Targeting epigenetically maladapted vascular niche alleviates liver fibrosis in nonalcoholic steatohepatitis

Hua Zhang, Yongyuan Ma, Xinying Cheng, Dongbo Wu, Xingming Huang, Bin Chen, Yafeng Ren, Wei Jiang, Xiaoqiang Tang, Ting Bai, Yutian Chen, Yilin Zhao, Chunxue Zhang, Xia Xiao, Jing Liu, Yue Deng, Tinghong Ye, Lu Chen, Han Min Liu, Scott L. FriedmanLiping Chen, Bi Sen Ding, Zhongwei Cao

Research output: Contribution to journalArticlepeer-review

16 Scopus citations


Chronic hepatic diseases such as nonalcoholic steatohepatitis (NASH) suppress liver regeneration and lead to fibrosis and cirrhosis. Decoding the cellular and molecular network underlying this fibrotic maladaptation might aid in combatting NASH, a growing health challenge with no approved therapies. Here, we used multiomics analysis of human cirrhotic liver, a Western diet– and carbon tetrachloride (CCl4)–induced minipig NASH model, and genetically modified mice to unravel the landscape of the vascular adaptome at the single-cell level, in which endothelial cells (ECs) and TH17 cells jointly contribute to liver cirrhosis. We found that epigenetics-dependent hepatic vascular maladaptation enriches fibrogenic TH17 cells to promote liver fibrosis in mice, minipigs, and human patients with cirrhosis. Further analysis of humans, minipigs, and mice suggested that cross-talk between histone deacetylase 2 (HDAC2) and DNA methyltransferase 1 (DNMT1) promoted liver EC maladaptation to promote production of angiocrine IGFBP7 and ADAMTS1 in extracellular vesicles, recruiting fibrogenic TH17 cells to the liver. Pharmacological targeting of HDAC2 and DNMT1 alleviated fibrosis in a minipig NASH model. We conclude that epigenetically reprogrammed vascular adaptation contributes to liver fibrosis. Targeting of a vascular adaptation node might block maladaptive vascularization to promote liver regeneration in NASH.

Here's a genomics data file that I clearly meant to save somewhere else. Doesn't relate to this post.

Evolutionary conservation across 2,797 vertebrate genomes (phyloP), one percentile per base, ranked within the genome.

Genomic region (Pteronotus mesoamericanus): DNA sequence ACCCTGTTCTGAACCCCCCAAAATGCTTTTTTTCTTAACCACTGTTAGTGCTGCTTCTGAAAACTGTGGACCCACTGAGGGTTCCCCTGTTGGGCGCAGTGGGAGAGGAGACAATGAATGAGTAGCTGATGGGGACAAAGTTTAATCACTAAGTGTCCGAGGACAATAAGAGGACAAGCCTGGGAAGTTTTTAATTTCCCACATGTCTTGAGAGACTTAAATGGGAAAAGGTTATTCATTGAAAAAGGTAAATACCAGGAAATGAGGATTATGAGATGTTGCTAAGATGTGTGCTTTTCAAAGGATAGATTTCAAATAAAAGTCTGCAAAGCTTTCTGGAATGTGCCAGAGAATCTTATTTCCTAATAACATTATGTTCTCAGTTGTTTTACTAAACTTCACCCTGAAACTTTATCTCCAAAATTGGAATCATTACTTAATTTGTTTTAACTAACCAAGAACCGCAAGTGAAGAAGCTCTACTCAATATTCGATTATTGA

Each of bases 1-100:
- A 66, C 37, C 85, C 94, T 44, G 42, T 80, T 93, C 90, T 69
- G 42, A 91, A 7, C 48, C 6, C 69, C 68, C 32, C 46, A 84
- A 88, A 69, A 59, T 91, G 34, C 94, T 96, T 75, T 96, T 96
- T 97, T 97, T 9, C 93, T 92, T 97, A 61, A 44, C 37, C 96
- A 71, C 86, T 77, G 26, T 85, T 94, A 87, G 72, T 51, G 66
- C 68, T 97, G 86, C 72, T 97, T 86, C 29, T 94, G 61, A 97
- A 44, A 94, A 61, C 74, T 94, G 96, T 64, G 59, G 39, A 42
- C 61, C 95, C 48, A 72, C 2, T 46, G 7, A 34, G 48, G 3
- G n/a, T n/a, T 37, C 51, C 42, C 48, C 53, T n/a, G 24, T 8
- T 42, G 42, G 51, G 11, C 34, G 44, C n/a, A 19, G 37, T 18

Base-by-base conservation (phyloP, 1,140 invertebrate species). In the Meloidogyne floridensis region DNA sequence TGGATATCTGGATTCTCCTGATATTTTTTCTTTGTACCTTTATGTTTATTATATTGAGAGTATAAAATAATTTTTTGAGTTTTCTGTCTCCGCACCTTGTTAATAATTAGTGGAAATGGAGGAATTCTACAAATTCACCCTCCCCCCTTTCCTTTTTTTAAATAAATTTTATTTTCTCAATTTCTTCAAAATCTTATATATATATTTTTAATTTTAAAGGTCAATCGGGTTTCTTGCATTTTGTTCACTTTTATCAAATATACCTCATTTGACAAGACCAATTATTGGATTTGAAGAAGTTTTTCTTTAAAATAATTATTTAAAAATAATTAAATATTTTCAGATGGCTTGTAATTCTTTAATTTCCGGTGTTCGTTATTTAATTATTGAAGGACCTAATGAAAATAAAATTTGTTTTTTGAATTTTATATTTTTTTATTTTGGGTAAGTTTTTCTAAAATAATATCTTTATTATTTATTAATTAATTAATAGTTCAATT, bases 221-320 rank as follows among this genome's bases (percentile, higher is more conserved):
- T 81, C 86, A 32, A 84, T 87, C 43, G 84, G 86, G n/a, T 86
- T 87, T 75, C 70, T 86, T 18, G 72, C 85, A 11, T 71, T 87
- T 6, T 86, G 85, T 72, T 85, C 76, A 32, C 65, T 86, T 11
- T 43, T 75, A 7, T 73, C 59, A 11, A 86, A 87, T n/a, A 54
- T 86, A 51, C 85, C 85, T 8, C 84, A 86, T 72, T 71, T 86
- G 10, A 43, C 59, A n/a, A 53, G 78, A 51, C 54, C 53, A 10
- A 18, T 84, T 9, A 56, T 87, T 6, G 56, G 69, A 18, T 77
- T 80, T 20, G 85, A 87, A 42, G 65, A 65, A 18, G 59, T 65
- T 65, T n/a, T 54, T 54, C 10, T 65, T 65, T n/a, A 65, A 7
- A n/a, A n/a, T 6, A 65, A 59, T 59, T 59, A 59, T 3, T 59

Original languageEnglish
Article numbereabd1206
JournalScience Translational Medicine
Issue number614
StatePublished - 6 Oct 2021


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